Antimicrobial resistance of Escherichia coli isolates from spray-chilled sheep carcasses during cooling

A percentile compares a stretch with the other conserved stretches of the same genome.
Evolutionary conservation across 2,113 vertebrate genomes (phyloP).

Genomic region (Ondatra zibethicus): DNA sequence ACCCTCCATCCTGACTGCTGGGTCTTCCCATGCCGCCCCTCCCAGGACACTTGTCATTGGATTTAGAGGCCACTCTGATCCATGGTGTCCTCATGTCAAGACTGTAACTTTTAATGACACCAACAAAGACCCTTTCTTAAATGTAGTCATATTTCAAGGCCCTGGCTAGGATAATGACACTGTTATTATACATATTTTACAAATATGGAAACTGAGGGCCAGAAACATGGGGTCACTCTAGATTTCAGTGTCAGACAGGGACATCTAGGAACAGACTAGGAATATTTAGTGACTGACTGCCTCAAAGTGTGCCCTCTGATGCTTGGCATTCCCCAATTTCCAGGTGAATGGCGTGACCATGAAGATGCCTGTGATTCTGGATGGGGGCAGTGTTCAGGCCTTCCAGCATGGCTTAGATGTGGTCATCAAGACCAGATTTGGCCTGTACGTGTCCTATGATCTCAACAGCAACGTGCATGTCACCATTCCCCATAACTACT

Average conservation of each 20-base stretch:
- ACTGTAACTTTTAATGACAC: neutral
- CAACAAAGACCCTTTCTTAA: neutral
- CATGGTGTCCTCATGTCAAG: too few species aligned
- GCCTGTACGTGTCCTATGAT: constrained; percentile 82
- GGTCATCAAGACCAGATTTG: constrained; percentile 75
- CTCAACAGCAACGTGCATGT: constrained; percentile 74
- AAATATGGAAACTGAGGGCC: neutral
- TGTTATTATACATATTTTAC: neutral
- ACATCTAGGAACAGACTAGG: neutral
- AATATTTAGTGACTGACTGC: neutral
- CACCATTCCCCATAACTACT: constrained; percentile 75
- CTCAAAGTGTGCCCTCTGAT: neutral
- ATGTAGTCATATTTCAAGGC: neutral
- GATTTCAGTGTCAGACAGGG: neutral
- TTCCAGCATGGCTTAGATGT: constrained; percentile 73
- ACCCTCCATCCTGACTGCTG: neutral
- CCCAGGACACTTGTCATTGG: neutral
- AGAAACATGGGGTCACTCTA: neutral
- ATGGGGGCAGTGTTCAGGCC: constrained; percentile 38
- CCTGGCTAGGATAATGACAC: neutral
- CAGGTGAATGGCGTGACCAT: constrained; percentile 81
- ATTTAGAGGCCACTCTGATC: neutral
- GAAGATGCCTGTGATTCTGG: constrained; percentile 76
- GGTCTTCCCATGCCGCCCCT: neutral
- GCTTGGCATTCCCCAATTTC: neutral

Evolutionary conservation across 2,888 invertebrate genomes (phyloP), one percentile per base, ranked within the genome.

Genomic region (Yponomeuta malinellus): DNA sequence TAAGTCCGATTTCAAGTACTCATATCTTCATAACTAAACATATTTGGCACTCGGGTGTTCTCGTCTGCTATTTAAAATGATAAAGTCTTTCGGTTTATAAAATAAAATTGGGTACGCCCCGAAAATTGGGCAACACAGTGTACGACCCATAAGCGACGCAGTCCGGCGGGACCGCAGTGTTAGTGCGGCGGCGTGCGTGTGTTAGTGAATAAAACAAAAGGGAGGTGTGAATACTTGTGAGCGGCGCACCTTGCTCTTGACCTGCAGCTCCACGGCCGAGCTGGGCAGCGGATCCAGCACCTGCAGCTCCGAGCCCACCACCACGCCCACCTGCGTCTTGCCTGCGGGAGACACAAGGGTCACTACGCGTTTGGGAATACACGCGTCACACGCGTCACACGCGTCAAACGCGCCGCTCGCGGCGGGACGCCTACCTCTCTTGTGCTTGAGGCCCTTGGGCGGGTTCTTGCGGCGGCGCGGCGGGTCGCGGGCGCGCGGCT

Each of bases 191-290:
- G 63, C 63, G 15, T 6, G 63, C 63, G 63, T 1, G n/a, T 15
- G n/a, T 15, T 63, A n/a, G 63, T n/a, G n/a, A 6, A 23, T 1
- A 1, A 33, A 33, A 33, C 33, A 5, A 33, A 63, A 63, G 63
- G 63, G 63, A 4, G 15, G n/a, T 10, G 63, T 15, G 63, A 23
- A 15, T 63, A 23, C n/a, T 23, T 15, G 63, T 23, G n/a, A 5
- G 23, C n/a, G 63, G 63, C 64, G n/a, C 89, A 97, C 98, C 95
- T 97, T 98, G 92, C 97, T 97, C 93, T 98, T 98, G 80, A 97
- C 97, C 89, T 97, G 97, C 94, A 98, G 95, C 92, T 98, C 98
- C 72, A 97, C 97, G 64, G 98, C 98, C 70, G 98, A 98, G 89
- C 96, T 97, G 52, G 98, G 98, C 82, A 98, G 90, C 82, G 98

Background: Multidrug-resistant bacteria present in food of animal origin raise human and animal health concerns. Objective: To assess antimicrobial resistance of Escherichia coli isolates from sheep carcasses subjected to spray-chilling with water (4 and 10 hours) during cooling. Methods: Thirty surface swabs were collected from carcasses before and after the last water spray in two slaughter periods. In a first assessment (1st sampling), three spray-chilled carcasses (4 hours), three non-sprayed and one control carcass were sampled. In a second assessment (2nd sampling), the same number of carcasses and treatments were maintained, but spray-chilling was extended to 10 hours. All samples collected were isolated and submitted to susceptibility test using 16 (1st sampling) and 17 (2nd sampling) antimicrobials, respectively. Results: Overall, E. coli isolates were resistant most antimicrobials. Spray-chilled and control carcasses (10 hours) showed resistance to meropenem. Conclusion: E. coli isolates from carcasses subjected to spray-chilling with water for 10 hours had higher antimicrobial resistance to one, two, and four antimicrobial classes, characterizing a multidrug resistance profile. These results highlight the need to monitor health status throughout the meat production processes.
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